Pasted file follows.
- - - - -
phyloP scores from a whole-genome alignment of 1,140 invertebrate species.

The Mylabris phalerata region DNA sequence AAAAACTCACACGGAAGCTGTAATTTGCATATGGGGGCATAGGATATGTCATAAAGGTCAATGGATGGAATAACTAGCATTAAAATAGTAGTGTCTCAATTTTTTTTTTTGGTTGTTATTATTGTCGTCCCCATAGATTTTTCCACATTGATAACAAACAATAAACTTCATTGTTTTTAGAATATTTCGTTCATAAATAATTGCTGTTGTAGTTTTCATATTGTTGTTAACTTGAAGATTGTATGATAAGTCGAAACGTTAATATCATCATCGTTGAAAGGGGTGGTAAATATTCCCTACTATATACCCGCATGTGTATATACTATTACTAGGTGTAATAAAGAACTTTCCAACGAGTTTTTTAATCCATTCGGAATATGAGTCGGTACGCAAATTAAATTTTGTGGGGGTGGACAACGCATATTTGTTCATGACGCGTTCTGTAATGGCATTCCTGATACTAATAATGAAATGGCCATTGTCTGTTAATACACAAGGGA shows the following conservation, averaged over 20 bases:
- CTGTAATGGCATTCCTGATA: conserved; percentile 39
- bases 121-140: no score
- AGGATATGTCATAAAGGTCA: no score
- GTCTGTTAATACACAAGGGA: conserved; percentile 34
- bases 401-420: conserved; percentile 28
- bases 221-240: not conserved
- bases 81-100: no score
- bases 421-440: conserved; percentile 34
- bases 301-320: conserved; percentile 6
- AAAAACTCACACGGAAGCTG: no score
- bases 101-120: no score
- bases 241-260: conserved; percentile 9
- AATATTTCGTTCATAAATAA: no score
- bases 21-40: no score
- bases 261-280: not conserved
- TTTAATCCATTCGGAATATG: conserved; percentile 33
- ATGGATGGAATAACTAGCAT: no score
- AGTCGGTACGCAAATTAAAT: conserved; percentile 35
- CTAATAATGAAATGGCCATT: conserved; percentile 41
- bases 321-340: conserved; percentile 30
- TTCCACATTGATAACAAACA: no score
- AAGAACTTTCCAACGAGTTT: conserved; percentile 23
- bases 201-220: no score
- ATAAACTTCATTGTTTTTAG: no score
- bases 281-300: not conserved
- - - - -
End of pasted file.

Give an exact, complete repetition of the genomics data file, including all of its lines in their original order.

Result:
phyloP scores from a whole-genome alignment of 1,140 invertebrate species.

The Mylabris phalerata region DNA sequence AAAAACTCACACGGAAGCTGTAATTTGCATATGGGGGCATAGGATATGTCATAAAGGTCAATGGATGGAATAACTAGCATTAAAATAGTAGTGTCTCAATTTTTTTTTTTGGTTGTTATTATTGTCGTCCCCATAGATTTTTCCACATTGATAACAAACAATAAACTTCATTGTTTTTAGAATATTTCGTTCATAAATAATTGCTGTTGTAGTTTTCATATTGTTGTTAACTTGAAGATTGTATGATAAGTCGAAACGTTAATATCATCATCGTTGAAAGGGGTGGTAAATATTCCCTACTATATACCCGCATGTGTATATACTATTACTAGGTGTAATAAAGAACTTTCCAACGAGTTTTTTAATCCATTCGGAATATGAGTCGGTACGCAAATTAAATTTTGTGGGGGTGGACAACGCATATTTGTTCATGACGCGTTCTGTAATGGCATTCCTGATACTAATAATGAAATGGCCATTGTCTGTTAATACACAAGGGA shows the following conservation, averaged over 20 bases:
- CTGTAATGGCATTCCTGATA: conserved; percentile 39
- bases 121-140: no score
- AGGATATGTCATAAAGGTCA: no score
- GTCTGTTAATACACAAGGGA: conserved; percentile 34
- bases 401-420: conserved; percentile 28
- bases 221-240: not conserved
- bases 81-100: no score
- bases 421-440: conserved; percentile 34
- bases 301-320: conserved; percentile 6
- AAAAACTCACACGGAAGCTG: no score
- bases 101-120: no score
- bases 241-260: conserved; percentile 9
- AATATTTCGTTCATAAATAA: no score
- bases 21-40: no score
- bases 261-280: not conserved
- TTTAATCCATTCGGAATATG: conserved; percentile 33
- ATGGATGGAATAACTAGCAT: no score
- AGTCGGTACGCAAATTAAAT: conserved; percentile 35
- CTAATAATGAAATGGCCATT: conserved; percentile 41
- bases 321-340: conserved; percentile 30
- TTCCACATTGATAACAAACA: no score
- AAGAACTTTCCAACGAGTTT: conserved; percentile 23
- bases 201-220: no score
- ATAAACTTCATTGTTTTTAG: no score
- bases 281-300: not conserved